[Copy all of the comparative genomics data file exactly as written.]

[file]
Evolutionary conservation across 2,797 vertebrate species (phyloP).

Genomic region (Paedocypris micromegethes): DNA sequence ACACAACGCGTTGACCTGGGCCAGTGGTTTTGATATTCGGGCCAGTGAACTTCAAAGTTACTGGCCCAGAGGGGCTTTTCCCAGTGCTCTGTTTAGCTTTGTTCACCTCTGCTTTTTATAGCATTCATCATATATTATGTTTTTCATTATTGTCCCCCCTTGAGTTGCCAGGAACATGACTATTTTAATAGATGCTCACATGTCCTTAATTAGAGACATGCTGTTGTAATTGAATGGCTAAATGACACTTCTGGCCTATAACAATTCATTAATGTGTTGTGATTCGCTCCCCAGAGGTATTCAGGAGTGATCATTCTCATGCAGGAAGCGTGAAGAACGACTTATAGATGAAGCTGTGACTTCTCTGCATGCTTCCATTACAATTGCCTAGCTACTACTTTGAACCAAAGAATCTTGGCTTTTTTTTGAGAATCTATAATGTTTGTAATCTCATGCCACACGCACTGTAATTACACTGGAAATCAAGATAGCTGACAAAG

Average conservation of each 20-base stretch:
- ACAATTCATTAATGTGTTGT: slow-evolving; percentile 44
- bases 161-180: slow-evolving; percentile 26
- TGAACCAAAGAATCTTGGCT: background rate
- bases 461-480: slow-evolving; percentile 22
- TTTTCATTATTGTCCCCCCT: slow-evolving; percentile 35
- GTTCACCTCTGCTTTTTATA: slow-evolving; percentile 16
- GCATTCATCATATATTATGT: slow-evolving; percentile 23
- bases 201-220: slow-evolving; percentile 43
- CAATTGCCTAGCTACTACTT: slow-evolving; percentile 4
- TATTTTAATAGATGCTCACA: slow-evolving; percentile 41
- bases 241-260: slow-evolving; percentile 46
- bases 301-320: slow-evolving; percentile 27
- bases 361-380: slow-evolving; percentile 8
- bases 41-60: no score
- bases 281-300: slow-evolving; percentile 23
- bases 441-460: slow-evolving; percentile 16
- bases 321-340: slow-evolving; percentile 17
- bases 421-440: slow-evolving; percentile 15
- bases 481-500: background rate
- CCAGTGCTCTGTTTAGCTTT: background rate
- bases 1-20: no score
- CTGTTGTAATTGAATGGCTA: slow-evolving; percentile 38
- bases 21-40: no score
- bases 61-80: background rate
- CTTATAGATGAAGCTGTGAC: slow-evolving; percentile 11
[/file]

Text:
Evolutionary conservation across 2,797 vertebrate species (phyloP).

Genomic region (Paedocypris micromegethes): DNA sequence ACACAACGCGTTGACCTGGGCCAGTGGTTTTGATATTCGGGCCAGTGAACTTCAAAGTTACTGGCCCAGAGGGGCTTTTCCCAGTGCTCTGTTTAGCTTTGTTCACCTCTGCTTTTTATAGCATTCATCATATATTATGTTTTTCATTATTGTCCCCCCTTGAGTTGCCAGGAACATGACTATTTTAATAGATGCTCACATGTCCTTAATTAGAGACATGCTGTTGTAATTGAATGGCTAAATGACACTTCTGGCCTATAACAATTCATTAATGTGTTGTGATTCGCTCCCCAGAGGTATTCAGGAGTGATCATTCTCATGCAGGAAGCGTGAAGAACGACTTATAGATGAAGCTGTGACTTCTCTGCATGCTTCCATTACAATTGCCTAGCTACTACTTTGAACCAAAGAATCTTGGCTTTTTTTTGAGAATCTATAATGTTTGTAATCTCATGCCACACGCACTGTAATTACACTGGAAATCAAGATAGCTGACAAAG

Average conservation of each 20-base stretch:
- ACAATTCATTAATGTGTTGT: slow-evolving; percentile 44
- bases 161-180: slow-evolving; percentile 26
- TGAACCAAAGAATCTTGGCT: background rate
- bases 461-480: slow-evolving; percentile 22
- TTTTCATTATTGTCCCCCCT: slow-evolving; percentile 35
- GTTCACCTCTGCTTTTTATA: slow-evolving; percentile 16
- GCATTCATCATATATTATGT: slow-evolving; percentile 23
- bases 201-220: slow-evolving; percentile 43
- CAATTGCCTAGCTACTACTT: slow-evolving; percentile 4
- TATTTTAATAGATGCTCACA: slow-evolving; percentile 41
- bases 241-260: slow-evolving; percentile 46
- bases 301-320: slow-evolving; percentile 27
- bases 361-380: slow-evolving; percentile 8
- bases 41-60: no score
- bases 281-300: slow-evolving; percentile 23
- bases 441-460: slow-evolving; percentile 16
- bases 321-340: slow-evolving; percentile 17
- bases 421-440: slow-evolving; percentile 15
- bases 481-500: background rate
- CCAGTGCTCTGTTTAGCTTT: background rate
- bases 1-20: no score
- CTGTTGTAATTGAATGGCTA: slow-evolving; percentile 38
- bases 21-40: no score
- bases 61-80: background rate
- CTTATAGATGAAGCTGTGAC: slow-evolving; percentile 11